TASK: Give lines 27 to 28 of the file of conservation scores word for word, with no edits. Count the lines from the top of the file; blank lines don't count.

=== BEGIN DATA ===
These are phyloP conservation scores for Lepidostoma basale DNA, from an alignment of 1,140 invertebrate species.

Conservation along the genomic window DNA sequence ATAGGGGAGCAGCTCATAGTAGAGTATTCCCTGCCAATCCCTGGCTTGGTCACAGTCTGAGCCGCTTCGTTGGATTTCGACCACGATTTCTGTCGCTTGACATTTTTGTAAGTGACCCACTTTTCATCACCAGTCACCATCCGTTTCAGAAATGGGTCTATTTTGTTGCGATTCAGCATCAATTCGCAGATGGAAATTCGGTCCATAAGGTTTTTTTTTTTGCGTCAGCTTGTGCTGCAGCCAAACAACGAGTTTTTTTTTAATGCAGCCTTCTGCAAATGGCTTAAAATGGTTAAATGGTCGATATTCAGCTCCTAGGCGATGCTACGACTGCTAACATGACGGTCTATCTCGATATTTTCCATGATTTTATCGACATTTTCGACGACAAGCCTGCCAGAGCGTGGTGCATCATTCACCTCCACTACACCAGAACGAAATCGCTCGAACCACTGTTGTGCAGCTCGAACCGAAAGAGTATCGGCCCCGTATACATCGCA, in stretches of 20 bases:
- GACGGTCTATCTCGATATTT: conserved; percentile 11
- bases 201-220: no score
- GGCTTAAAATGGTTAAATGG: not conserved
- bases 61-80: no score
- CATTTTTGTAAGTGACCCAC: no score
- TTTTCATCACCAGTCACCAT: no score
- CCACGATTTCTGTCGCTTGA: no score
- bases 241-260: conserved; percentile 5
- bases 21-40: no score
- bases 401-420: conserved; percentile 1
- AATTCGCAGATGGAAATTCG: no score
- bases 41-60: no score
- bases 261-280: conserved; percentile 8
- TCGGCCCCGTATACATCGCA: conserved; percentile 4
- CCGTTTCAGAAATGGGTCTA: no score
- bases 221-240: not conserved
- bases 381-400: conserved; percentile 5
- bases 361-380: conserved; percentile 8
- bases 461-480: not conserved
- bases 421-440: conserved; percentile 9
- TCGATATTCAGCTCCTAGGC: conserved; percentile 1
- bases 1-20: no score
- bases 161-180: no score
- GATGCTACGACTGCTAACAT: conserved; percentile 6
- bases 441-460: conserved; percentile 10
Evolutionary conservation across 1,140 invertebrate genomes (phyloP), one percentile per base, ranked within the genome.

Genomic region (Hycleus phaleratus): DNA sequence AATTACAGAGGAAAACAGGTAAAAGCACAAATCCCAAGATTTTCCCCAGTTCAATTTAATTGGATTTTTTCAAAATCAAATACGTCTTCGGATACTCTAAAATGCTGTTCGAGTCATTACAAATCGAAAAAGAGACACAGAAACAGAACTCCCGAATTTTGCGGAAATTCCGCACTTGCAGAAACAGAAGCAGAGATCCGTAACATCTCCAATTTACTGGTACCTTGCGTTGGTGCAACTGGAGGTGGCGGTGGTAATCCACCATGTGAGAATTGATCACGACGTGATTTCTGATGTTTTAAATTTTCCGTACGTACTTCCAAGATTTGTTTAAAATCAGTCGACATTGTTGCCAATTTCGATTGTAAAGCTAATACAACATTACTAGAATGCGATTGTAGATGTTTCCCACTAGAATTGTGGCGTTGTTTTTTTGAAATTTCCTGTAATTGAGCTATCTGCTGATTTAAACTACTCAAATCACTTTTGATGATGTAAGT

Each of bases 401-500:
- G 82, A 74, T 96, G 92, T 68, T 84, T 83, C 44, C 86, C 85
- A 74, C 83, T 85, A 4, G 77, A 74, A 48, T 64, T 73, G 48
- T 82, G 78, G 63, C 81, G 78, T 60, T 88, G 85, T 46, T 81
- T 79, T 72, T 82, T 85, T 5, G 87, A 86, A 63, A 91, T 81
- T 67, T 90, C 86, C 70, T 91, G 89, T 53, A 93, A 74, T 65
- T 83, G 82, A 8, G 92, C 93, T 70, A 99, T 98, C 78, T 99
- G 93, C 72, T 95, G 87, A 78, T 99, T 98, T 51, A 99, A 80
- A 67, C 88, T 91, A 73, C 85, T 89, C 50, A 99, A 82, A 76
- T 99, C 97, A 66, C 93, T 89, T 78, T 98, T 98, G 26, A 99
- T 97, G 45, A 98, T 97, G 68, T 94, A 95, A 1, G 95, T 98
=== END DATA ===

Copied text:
- bases 441-460: conserved; percentile 10
Evolutionary conservation across 1,140 invertebrate genomes (phyloP), one percentile per base, ranked within the genome.